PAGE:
Head and neck tumors reportedly occur in men 7 to 10 times1 as frequently as in women. One wonders if this doesn't imply a sex linkage in reference to their etiology. There are two exceptions, which are salivary gland and thyroid tumors. These are even in male and female distribution and may even be slightly more frequent in women.Head and neck tumors occur mostly in the "cancer age," that is, the middle and later decades. Again salivary and thyroid carcinoma prove exceptions. They occur over a much broader age span.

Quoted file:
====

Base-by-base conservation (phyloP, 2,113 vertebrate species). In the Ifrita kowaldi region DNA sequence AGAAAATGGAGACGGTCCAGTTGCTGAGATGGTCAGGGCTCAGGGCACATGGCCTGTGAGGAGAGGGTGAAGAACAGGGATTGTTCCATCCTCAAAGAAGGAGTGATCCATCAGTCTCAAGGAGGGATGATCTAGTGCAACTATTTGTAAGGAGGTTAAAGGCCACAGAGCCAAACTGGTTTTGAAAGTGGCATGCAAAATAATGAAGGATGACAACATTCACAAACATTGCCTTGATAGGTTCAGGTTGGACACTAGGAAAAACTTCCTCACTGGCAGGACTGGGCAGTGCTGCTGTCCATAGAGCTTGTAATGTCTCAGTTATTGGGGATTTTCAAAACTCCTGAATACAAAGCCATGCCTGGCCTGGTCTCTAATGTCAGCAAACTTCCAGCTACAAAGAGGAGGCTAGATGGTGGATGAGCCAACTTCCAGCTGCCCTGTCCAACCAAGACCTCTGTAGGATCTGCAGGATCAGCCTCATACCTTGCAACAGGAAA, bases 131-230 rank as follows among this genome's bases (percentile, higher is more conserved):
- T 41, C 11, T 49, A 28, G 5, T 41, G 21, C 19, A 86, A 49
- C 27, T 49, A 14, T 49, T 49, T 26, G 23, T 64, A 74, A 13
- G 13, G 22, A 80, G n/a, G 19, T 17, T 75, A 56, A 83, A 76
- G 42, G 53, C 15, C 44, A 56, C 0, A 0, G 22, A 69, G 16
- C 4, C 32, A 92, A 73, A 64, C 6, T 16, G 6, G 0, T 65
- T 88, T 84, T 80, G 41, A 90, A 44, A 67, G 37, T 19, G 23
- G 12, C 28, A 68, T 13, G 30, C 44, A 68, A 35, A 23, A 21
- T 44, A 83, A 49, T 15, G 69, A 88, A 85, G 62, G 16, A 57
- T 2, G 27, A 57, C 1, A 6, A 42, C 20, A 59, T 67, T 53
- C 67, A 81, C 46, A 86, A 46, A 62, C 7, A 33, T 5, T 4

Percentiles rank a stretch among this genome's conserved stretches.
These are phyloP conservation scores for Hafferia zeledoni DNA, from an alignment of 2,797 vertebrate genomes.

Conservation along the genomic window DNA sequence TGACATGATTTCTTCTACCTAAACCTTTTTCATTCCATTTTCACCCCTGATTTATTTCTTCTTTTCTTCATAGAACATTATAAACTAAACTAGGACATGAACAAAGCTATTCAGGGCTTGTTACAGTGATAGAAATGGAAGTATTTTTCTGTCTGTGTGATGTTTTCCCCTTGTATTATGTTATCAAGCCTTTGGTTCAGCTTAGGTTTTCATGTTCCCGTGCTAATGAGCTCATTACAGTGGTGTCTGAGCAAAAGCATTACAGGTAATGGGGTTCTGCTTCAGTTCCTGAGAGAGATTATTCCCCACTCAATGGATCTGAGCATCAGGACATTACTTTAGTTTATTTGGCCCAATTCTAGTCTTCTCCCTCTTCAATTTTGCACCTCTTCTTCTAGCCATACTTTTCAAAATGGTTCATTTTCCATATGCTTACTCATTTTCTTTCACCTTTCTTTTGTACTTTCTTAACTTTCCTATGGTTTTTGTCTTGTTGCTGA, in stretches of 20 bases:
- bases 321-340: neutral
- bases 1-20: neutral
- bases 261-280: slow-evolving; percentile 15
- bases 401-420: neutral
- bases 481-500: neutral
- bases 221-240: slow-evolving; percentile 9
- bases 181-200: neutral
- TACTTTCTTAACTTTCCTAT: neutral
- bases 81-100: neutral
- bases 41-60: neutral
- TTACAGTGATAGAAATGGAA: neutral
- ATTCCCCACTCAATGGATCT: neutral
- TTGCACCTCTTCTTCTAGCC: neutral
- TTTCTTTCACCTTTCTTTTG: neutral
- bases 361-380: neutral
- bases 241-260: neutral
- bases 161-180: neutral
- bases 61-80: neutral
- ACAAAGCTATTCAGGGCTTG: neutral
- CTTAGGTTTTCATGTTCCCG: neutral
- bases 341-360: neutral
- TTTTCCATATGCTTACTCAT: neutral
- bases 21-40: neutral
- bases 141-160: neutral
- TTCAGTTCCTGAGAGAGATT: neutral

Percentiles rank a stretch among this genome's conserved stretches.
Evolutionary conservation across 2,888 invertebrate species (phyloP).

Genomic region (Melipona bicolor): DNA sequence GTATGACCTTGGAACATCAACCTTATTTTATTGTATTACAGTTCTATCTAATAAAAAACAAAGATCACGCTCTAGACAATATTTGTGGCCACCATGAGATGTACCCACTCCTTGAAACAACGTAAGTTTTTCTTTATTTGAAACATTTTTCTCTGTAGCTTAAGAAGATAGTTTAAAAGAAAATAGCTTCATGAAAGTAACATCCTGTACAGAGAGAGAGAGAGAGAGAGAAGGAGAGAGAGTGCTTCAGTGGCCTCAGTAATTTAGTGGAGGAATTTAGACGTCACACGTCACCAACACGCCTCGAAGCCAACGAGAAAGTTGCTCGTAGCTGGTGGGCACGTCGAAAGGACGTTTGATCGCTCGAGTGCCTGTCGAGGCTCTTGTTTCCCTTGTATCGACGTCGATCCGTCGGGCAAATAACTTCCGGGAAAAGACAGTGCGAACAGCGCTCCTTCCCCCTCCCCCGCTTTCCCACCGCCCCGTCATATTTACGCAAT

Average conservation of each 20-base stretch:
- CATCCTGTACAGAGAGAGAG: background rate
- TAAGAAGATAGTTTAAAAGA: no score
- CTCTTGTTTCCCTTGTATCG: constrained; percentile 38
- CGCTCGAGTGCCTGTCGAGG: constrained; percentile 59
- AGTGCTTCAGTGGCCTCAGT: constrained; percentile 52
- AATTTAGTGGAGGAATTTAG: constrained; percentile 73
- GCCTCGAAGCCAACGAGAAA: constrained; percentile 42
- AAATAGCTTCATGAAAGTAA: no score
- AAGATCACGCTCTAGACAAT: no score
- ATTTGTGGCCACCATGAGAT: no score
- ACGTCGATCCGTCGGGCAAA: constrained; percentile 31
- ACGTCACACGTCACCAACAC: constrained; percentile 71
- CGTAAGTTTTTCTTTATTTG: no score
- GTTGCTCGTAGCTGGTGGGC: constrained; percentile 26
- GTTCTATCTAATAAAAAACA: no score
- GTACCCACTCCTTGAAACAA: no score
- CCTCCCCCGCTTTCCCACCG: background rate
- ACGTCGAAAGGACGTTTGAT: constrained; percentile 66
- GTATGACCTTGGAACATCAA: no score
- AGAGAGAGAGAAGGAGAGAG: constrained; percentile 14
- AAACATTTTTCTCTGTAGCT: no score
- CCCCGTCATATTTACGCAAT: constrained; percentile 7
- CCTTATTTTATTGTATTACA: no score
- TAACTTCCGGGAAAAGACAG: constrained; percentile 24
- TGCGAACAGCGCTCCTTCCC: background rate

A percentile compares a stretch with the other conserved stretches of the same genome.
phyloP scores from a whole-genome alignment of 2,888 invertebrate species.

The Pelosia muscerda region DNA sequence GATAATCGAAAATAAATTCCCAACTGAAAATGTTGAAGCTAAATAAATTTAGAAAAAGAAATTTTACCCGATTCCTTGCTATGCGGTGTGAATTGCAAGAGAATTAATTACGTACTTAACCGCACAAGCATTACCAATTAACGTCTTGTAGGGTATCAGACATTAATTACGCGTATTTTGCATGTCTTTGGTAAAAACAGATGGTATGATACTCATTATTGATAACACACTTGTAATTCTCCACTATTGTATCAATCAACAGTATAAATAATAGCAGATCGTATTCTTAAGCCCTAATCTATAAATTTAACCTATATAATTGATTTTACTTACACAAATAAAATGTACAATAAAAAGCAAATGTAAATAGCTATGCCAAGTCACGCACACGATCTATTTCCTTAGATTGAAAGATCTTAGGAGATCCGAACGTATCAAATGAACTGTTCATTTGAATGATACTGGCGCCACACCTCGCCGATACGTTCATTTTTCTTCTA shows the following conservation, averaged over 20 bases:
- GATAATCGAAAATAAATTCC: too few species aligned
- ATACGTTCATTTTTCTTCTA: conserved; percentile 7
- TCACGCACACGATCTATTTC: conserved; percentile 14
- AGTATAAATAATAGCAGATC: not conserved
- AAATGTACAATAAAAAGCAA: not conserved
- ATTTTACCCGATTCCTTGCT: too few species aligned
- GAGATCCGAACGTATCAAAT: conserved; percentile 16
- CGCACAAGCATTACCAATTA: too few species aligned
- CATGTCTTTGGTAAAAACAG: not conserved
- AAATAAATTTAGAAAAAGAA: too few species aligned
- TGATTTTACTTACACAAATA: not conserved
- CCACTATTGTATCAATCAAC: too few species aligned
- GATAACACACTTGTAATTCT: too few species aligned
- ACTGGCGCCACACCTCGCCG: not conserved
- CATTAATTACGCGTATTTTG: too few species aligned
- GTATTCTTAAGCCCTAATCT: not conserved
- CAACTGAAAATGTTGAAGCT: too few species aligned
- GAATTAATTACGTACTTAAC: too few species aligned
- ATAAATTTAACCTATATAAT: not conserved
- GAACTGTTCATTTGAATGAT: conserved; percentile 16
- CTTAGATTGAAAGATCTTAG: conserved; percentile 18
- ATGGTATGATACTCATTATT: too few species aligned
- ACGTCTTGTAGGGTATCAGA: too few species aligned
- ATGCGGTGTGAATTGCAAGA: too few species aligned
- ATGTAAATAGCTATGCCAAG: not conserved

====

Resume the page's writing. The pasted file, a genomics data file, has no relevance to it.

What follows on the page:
Ninety-five per cent of these head and neck tumors are squamous carcinoma. This means they usually arise from skin or mucous membranes of the head and neck. Pathologists differentiate squamous and epidermoid carcinoma. The term squamous carcinoma is reserved for these tumors in which pearl formation due to the presence of a keratinforming element is the
FAHEY DJ. Head and Neck Tumors. AMA Arch Otolaryngol. 1955;61(4):429–432. doi:10.1001/archotol.1955.00720020445009
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